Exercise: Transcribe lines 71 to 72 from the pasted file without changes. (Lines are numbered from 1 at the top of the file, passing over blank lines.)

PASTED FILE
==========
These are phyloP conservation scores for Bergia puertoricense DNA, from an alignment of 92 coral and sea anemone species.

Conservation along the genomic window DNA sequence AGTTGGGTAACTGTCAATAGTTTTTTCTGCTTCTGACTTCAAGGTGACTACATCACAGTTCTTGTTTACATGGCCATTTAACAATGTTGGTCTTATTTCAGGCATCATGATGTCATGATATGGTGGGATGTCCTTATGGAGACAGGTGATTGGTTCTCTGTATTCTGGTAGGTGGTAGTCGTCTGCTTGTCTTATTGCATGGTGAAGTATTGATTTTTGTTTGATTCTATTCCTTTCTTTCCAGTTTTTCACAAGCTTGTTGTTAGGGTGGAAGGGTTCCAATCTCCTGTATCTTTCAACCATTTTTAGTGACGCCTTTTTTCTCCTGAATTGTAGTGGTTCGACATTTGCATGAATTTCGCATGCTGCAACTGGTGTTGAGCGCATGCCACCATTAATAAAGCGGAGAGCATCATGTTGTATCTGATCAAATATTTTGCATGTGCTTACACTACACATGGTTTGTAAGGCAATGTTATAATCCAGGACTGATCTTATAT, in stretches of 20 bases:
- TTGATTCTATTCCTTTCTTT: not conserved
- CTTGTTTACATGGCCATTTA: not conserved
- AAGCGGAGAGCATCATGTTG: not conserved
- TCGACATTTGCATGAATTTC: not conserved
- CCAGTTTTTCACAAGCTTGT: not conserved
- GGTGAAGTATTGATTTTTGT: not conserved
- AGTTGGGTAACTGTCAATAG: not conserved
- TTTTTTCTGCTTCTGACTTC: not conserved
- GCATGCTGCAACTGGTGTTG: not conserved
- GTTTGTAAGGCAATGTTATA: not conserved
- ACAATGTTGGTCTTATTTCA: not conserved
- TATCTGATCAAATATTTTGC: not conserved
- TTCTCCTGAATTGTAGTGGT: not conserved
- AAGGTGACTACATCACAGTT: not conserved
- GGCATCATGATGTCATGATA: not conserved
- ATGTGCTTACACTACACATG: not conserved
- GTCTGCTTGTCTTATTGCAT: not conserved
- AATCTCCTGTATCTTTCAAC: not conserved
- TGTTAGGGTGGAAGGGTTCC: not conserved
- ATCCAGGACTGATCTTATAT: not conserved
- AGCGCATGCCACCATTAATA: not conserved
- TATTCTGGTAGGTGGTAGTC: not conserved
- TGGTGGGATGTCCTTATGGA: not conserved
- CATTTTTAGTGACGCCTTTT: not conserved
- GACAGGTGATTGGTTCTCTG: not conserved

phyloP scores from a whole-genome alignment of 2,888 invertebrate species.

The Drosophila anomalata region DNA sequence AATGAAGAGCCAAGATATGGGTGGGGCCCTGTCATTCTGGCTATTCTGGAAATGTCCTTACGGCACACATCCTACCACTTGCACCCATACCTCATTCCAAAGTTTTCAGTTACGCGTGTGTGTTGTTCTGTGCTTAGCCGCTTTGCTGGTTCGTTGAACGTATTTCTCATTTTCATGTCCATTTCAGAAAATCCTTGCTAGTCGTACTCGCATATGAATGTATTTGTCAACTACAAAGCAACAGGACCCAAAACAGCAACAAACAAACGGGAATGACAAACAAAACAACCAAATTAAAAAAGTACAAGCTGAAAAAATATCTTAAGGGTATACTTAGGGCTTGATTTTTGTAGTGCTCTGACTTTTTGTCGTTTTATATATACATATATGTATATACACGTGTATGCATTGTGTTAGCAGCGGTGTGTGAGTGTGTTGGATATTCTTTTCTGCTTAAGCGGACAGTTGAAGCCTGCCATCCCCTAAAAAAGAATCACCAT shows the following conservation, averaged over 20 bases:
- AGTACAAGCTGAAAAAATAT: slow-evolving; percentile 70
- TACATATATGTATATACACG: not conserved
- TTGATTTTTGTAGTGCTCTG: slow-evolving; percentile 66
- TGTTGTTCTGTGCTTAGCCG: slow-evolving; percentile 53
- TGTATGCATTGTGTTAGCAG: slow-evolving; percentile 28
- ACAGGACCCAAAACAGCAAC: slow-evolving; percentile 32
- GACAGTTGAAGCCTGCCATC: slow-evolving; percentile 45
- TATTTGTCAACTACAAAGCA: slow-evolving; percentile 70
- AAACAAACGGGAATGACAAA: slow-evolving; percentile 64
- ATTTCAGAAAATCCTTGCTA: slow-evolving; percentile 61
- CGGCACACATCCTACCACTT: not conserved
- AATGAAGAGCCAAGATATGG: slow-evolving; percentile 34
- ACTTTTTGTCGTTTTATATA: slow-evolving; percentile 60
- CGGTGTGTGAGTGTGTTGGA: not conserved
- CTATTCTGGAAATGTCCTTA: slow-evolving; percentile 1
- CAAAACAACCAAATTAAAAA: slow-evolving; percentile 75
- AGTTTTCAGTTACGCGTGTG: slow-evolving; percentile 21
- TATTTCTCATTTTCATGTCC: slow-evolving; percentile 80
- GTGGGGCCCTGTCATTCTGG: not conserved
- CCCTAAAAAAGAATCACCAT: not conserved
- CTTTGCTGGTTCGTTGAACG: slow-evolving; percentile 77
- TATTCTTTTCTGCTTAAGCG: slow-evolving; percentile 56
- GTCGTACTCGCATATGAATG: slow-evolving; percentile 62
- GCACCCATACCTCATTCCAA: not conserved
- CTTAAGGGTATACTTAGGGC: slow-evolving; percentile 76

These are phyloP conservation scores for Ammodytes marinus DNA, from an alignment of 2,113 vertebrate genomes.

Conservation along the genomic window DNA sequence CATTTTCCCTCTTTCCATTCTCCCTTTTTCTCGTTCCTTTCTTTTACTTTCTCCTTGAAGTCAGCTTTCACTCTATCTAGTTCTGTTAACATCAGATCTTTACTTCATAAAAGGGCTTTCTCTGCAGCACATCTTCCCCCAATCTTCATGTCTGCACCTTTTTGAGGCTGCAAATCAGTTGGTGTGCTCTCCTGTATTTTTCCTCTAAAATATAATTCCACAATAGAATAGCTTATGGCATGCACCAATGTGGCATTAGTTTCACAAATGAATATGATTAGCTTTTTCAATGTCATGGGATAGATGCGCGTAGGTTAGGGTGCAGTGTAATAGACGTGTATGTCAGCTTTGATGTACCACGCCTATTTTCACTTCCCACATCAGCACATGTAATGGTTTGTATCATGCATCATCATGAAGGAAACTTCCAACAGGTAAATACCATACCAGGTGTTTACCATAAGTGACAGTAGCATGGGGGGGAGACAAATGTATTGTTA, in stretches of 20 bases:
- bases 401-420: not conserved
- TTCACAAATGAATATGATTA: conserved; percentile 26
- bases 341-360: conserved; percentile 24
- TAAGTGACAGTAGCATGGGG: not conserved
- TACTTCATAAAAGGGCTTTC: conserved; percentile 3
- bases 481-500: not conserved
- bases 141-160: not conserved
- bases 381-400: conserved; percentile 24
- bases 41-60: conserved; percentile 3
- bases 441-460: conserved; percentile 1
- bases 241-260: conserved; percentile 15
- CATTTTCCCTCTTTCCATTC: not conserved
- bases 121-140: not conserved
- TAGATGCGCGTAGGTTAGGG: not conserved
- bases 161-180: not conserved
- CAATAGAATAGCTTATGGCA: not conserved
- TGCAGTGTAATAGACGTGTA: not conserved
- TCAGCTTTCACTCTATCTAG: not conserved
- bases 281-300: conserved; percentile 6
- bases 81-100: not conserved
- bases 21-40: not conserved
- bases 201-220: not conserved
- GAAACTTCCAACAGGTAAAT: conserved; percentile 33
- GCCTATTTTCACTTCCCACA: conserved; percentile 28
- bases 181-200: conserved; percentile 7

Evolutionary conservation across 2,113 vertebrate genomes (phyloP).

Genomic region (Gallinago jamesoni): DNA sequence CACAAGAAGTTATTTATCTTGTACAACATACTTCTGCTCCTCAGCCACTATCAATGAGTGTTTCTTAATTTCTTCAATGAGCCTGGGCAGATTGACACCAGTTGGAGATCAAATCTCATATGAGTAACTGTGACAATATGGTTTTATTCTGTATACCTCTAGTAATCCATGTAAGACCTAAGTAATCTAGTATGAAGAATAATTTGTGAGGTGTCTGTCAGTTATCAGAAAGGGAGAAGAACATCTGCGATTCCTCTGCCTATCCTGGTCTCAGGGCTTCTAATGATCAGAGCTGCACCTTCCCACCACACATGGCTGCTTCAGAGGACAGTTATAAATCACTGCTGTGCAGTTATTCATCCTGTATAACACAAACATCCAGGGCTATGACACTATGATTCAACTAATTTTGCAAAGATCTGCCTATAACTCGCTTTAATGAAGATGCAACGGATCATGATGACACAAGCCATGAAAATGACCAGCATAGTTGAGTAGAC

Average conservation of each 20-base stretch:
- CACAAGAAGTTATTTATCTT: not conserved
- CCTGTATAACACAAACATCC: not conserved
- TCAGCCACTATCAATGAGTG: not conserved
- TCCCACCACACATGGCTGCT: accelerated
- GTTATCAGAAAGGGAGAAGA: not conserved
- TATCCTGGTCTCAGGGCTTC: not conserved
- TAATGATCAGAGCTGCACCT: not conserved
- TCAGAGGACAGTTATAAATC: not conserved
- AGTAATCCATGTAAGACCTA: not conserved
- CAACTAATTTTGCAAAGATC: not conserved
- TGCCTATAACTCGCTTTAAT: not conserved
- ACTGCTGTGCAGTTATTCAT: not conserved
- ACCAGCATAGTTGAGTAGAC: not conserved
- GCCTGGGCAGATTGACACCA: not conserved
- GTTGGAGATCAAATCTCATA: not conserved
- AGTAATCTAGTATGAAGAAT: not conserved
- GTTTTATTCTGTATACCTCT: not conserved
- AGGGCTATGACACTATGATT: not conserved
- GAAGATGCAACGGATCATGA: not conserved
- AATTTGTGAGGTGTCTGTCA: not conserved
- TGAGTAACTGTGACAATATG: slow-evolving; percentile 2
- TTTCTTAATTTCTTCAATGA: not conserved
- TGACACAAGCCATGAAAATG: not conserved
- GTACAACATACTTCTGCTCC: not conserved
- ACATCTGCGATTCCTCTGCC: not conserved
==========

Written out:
- bases 161-180: not conserved
- CAATAGAATAGCTTATGGCA: not conserved